The spending had a direct impact on Egypt’s ranking in the Global Competitiveness Index as it focused on improving the quality of roads and providing uninterrupted power to the private sector and citizens, she said on Saturday.

She also said the government was taking several measures to boost public-private partnerships to expedite economic growth, and that the government had founded the first Egyptian sovereign fund designed to carry out projects in partnership with the private sector.

The minister said that, to strengthen such partnerships, the government kept the private sector and other stakeholders in the loop while formulating economic policies and regulations.

One example was a recent investment law, which encouraged the participation of the private sector and its increased collaboration with the public sector.

The minister said these structural reforms could play a vital role in accelerating economic recovery from the coronavirus pandemic, as well as boosting overall growth.

El-Said said the government was proceeding with the implementation of structural reforms that would protect African economies from external shocks in the future.

Private sector partnerships created 400k jobs for Saudis since 2018

Private sector partnerships created 400k jobs for Saudis since 2018
Updated 13 June 2021

Private sector partnerships created 400k jobs for Saudis since 2018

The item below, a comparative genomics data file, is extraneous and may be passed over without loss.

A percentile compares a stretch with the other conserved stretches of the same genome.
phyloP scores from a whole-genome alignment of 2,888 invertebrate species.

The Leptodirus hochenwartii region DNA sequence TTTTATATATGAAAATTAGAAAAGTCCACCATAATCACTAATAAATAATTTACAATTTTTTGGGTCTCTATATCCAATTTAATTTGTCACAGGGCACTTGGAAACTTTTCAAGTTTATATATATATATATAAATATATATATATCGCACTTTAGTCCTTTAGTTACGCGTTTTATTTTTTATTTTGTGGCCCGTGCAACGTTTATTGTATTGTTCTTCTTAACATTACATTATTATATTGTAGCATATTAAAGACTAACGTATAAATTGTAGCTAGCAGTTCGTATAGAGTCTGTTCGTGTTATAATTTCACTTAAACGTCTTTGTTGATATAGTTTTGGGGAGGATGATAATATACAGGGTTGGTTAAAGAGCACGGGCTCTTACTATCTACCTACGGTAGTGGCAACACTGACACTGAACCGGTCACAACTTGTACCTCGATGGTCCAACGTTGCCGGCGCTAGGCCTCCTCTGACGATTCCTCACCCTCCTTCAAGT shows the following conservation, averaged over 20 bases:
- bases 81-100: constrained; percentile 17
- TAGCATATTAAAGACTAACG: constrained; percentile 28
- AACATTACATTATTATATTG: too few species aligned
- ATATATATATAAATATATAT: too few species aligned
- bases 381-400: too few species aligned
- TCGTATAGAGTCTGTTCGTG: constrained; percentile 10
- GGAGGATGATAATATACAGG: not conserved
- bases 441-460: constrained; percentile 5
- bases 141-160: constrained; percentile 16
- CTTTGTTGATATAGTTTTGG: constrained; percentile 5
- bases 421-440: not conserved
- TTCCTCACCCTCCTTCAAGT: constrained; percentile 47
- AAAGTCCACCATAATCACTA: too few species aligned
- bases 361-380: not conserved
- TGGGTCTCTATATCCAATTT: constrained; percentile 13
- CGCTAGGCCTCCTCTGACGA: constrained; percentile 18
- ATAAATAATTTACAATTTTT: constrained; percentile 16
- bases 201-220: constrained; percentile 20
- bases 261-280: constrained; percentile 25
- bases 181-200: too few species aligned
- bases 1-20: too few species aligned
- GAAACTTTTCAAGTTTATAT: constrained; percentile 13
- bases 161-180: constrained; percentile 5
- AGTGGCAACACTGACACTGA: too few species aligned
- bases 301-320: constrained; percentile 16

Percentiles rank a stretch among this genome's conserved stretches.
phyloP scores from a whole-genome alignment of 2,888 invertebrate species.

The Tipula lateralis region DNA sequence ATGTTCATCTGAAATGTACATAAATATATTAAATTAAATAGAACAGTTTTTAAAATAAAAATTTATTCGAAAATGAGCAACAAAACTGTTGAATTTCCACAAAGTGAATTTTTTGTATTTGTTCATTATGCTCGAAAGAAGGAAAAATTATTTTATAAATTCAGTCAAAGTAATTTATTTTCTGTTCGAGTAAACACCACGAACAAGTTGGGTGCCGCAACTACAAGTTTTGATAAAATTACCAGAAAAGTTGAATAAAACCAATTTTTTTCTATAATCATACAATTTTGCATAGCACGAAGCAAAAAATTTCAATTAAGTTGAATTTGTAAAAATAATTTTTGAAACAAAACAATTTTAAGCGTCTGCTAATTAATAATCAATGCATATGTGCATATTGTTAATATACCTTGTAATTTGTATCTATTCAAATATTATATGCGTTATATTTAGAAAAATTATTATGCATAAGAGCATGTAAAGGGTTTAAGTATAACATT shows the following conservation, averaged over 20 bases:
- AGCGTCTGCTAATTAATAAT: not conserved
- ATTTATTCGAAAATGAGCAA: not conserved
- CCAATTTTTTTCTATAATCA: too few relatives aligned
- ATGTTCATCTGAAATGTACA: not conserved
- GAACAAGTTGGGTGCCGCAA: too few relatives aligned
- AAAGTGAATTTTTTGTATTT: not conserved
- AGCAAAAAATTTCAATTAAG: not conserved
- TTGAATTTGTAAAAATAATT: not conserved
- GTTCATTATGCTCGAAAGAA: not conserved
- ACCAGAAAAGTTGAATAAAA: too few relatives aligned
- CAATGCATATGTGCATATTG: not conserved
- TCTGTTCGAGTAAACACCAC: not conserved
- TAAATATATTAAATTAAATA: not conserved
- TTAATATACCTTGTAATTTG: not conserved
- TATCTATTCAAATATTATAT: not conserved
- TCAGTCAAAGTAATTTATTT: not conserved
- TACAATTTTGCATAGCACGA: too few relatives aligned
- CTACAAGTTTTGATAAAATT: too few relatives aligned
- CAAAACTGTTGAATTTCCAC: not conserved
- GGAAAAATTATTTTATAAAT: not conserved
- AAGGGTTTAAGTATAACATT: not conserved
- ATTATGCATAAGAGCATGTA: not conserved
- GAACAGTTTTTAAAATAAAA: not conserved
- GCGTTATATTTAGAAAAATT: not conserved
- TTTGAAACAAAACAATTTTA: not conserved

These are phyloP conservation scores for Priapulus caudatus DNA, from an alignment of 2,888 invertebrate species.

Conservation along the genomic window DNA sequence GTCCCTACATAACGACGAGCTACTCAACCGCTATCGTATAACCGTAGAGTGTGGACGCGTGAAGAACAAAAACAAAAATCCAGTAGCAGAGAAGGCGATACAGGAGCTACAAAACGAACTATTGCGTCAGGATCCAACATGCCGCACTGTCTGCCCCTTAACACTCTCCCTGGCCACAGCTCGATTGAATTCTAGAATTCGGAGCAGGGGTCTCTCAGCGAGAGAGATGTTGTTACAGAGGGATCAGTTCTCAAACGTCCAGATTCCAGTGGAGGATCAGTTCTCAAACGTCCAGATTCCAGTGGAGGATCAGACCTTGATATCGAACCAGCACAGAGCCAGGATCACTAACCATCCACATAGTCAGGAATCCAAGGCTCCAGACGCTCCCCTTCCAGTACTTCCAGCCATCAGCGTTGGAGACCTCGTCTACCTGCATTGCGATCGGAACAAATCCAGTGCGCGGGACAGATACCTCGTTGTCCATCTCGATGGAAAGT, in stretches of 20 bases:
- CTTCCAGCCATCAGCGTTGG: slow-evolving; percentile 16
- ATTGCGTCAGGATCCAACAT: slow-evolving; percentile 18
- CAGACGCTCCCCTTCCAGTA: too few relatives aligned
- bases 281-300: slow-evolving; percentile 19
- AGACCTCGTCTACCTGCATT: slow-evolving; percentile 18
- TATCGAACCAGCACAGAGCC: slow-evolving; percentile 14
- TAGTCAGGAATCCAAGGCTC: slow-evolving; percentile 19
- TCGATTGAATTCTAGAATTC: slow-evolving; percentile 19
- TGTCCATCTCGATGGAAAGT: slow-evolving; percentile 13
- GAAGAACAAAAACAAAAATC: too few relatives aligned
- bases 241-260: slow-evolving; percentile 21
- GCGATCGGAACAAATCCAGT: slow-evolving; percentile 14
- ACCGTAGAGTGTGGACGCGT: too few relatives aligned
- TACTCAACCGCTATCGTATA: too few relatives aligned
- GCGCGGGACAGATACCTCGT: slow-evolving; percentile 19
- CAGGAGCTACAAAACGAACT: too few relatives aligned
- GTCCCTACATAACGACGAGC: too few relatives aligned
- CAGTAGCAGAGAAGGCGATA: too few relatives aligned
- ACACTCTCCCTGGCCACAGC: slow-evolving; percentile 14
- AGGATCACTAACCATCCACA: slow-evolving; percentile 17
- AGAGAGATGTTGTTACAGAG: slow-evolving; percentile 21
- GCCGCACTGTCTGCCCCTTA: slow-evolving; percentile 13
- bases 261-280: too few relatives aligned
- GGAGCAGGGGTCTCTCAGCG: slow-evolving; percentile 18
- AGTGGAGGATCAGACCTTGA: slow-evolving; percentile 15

Private sector partnerships created 400k jobs for Saudis since 2018
  • Saudi Arabia seeks to raise $54.5 billion over the next 4 years through its privatization program

RIYADH: Jobs have been created for about 400,000 Saudi nationals as a result of 11 Saudization agreements put in place since 2018, the Argaam website reported, citing information from Abdullah Abuthnain, vice minister of human resources and social development at the Ministry of Human Resources and Social Development.

Increased privatization and Saudization of roles are the key goals of the Kingdom’s Vision 2030 program.

Finance Minister Mohammed Al-Jadaan last month said that Saudi Arabia is seeking to raise about $54.5 billion over the next four years through its privatization program.

Al-Jadaan expects to raise $38 billion through asset sales and $16.5 billion through public-private partnerships, he told the Financial Times.

The Saudi government has identified 160 projects in 16 sectors, including asset sales and public-private partnerships through 2025.

Asset sales will include government-owned hotels, television broadcasting towers, and cooling and water desalination plants.

The plan does not include Public Investment Fund entities or the sale of other assets of Saudi Aramco. The new privatization law will be enacted in Saudi Arabia in July this year.

The National Privatization Center (NCP) in March also announced the creation of the Registry of Privatization Projects, a comprehensive central database of information and documents related to projects targeted for privatization.